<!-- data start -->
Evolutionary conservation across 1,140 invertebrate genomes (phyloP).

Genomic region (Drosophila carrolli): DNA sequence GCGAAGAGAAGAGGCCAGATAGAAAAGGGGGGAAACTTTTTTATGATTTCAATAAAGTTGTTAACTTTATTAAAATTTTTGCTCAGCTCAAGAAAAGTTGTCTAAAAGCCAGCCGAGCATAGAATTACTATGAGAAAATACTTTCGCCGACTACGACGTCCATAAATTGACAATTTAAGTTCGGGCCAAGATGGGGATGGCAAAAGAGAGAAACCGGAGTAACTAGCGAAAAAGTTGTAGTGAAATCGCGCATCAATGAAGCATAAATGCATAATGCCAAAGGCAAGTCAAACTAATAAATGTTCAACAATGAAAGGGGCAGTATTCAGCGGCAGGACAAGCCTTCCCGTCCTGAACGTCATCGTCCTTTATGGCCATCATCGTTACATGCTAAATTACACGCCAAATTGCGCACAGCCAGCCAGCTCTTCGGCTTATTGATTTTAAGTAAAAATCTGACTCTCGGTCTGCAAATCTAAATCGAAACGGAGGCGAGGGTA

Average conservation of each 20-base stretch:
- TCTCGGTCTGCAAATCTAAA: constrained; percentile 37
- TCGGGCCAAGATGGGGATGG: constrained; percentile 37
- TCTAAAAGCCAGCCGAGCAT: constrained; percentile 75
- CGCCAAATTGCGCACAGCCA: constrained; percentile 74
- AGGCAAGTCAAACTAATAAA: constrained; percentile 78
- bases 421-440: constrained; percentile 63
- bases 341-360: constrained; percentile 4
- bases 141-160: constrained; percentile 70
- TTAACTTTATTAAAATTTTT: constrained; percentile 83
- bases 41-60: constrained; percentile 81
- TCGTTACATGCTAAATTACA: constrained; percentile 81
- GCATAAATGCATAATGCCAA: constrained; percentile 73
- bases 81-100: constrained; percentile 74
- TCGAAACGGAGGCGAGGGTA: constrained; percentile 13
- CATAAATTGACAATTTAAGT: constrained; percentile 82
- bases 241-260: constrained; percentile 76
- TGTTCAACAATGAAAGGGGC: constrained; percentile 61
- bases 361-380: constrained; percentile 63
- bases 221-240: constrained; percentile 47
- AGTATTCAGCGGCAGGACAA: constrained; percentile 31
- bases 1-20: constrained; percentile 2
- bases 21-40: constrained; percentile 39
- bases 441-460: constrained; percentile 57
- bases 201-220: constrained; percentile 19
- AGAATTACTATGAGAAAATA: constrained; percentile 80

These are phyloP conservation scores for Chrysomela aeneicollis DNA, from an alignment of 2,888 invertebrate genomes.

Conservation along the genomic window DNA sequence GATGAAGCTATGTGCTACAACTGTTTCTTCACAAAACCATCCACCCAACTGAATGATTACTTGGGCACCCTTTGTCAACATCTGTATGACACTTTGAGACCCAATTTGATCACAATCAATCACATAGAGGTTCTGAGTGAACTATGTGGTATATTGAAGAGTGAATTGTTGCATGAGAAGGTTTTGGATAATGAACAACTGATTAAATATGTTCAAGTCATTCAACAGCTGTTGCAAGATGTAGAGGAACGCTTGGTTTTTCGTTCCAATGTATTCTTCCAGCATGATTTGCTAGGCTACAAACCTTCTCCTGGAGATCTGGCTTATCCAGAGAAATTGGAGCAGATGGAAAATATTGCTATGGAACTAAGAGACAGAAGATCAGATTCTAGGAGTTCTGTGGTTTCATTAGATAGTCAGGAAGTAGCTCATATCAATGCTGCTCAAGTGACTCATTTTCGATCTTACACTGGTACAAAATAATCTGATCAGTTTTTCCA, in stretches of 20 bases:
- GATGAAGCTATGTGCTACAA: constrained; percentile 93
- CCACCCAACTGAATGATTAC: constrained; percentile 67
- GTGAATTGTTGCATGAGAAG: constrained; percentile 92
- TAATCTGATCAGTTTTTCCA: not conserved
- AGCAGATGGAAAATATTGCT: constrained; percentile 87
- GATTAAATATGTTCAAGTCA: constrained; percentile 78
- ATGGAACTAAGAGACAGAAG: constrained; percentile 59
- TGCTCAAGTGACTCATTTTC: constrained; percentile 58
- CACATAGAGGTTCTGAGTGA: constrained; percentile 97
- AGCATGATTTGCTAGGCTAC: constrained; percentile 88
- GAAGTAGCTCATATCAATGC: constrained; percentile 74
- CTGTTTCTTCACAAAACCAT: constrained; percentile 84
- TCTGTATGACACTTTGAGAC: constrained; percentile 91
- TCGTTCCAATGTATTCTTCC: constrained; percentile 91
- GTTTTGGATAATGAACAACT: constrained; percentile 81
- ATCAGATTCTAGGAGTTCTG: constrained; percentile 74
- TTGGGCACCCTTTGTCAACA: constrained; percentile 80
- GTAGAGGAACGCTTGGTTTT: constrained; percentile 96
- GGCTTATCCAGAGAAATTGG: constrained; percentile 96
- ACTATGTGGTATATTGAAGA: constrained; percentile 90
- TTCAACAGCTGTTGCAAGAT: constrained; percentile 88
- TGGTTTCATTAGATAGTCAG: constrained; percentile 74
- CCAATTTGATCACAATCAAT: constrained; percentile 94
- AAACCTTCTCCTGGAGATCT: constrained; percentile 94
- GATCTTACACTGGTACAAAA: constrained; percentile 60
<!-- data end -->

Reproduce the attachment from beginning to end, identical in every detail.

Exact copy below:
Evolutionary conservation across 1,140 invertebrate genomes (phyloP).

Genomic region (Drosophila carrolli): DNA sequence GCGAAGAGAAGAGGCCAGATAGAAAAGGGGGGAAACTTTTTTATGATTTCAATAAAGTTGTTAACTTTATTAAAATTTTTGCTCAGCTCAAGAAAAGTTGTCTAAAAGCCAGCCGAGCATAGAATTACTATGAGAAAATACTTTCGCCGACTACGACGTCCATAAATTGACAATTTAAGTTCGGGCCAAGATGGGGATGGCAAAAGAGAGAAACCGGAGTAACTAGCGAAAAAGTTGTAGTGAAATCGCGCATCAATGAAGCATAAATGCATAATGCCAAAGGCAAGTCAAACTAATAAATGTTCAACAATGAAAGGGGCAGTATTCAGCGGCAGGACAAGCCTTCCCGTCCTGAACGTCATCGTCCTTTATGGCCATCATCGTTACATGCTAAATTACACGCCAAATTGCGCACAGCCAGCCAGCTCTTCGGCTTATTGATTTTAAGTAAAAATCTGACTCTCGGTCTGCAAATCTAAATCGAAACGGAGGCGAGGGTA

Average conservation of each 20-base stretch:
- TCTCGGTCTGCAAATCTAAA: constrained; percentile 37
- TCGGGCCAAGATGGGGATGG: constrained; percentile 37
- TCTAAAAGCCAGCCGAGCAT: constrained; percentile 75
- CGCCAAATTGCGCACAGCCA: constrained; percentile 74
- AGGCAAGTCAAACTAATAAA: constrained; percentile 78
- bases 421-440: constrained; percentile 63
- bases 341-360: constrained; percentile 4
- bases 141-160: constrained; percentile 70
- TTAACTTTATTAAAATTTTT: constrained; percentile 83
- bases 41-60: constrained; percentile 81
- TCGTTACATGCTAAATTACA: constrained; percentile 81
- GCATAAATGCATAATGCCAA: constrained; percentile 73
- bases 81-100: constrained; percentile 74
- TCGAAACGGAGGCGAGGGTA: constrained; percentile 13
- CATAAATTGACAATTTAAGT: constrained; percentile 82
- bases 241-260: constrained; percentile 76
- TGTTCAACAATGAAAGGGGC: constrained; percentile 61
- bases 361-380: constrained; percentile 63
- bases 221-240: constrained; percentile 47
- AGTATTCAGCGGCAGGACAA: constrained; percentile 31
- bases 1-20: constrained; percentile 2
- bases 21-40: constrained; percentile 39
- bases 441-460: constrained; percentile 57
- bases 201-220: constrained; percentile 19
- AGAATTACTATGAGAAAATA: constrained; percentile 80

These are phyloP conservation scores for Chrysomela aeneicollis DNA, from an alignment of 2,888 invertebrate genomes.

Conservation along the genomic window DNA sequence GATGAAGCTATGTGCTACAACTGTTTCTTCACAAAACCATCCACCCAACTGAATGATTACTTGGGCACCCTTTGTCAACATCTGTATGACACTTTGAGACCCAATTTGATCACAATCAATCACATAGAGGTTCTGAGTGAACTATGTGGTATATTGAAGAGTGAATTGTTGCATGAGAAGGTTTTGGATAATGAACAACTGATTAAATATGTTCAAGTCATTCAACAGCTGTTGCAAGATGTAGAGGAACGCTTGGTTTTTCGTTCCAATGTATTCTTCCAGCATGATTTGCTAGGCTACAAACCTTCTCCTGGAGATCTGGCTTATCCAGAGAAATTGGAGCAGATGGAAAATATTGCTATGGAACTAAGAGACAGAAGATCAGATTCTAGGAGTTCTGTGGTTTCATTAGATAGTCAGGAAGTAGCTCATATCAATGCTGCTCAAGTGACTCATTTTCGATCTTACACTGGTACAAAATAATCTGATCAGTTTTTCCA, in stretches of 20 bases:
- GATGAAGCTATGTGCTACAA: constrained; percentile 93
- CCACCCAACTGAATGATTAC: constrained; percentile 67
- GTGAATTGTTGCATGAGAAG: constrained; percentile 92
- TAATCTGATCAGTTTTTCCA: not conserved
- AGCAGATGGAAAATATTGCT: constrained; percentile 87
- GATTAAATATGTTCAAGTCA: constrained; percentile 78
- ATGGAACTAAGAGACAGAAG: constrained; percentile 59
- TGCTCAAGTGACTCATTTTC: constrained; percentile 58
- CACATAGAGGTTCTGAGTGA: constrained; percentile 97
- AGCATGATTTGCTAGGCTAC: constrained; percentile 88
- GAAGTAGCTCATATCAATGC: constrained; percentile 74
- CTGTTTCTTCACAAAACCAT: constrained; percentile 84
- TCTGTATGACACTTTGAGAC: constrained; percentile 91
- TCGTTCCAATGTATTCTTCC: constrained; percentile 91
- GTTTTGGATAATGAACAACT: constrained; percentile 81
- ATCAGATTCTAGGAGTTCTG: constrained; percentile 74
- TTGGGCACCCTTTGTCAACA: constrained; percentile 80
- GTAGAGGAACGCTTGGTTTT: constrained; percentile 96
- GGCTTATCCAGAGAAATTGG: constrained; percentile 96
- ACTATGTGGTATATTGAAGA: constrained; percentile 90
- TTCAACAGCTGTTGCAAGAT: constrained; percentile 88
- TGGTTTCATTAGATAGTCAG: constrained; percentile 74
- CCAATTTGATCACAATCAAT: constrained; percentile 94
- AAACCTTCTCCTGGAGATCT: constrained; percentile 94
- GATCTTACACTGGTACAAAA: constrained; percentile 60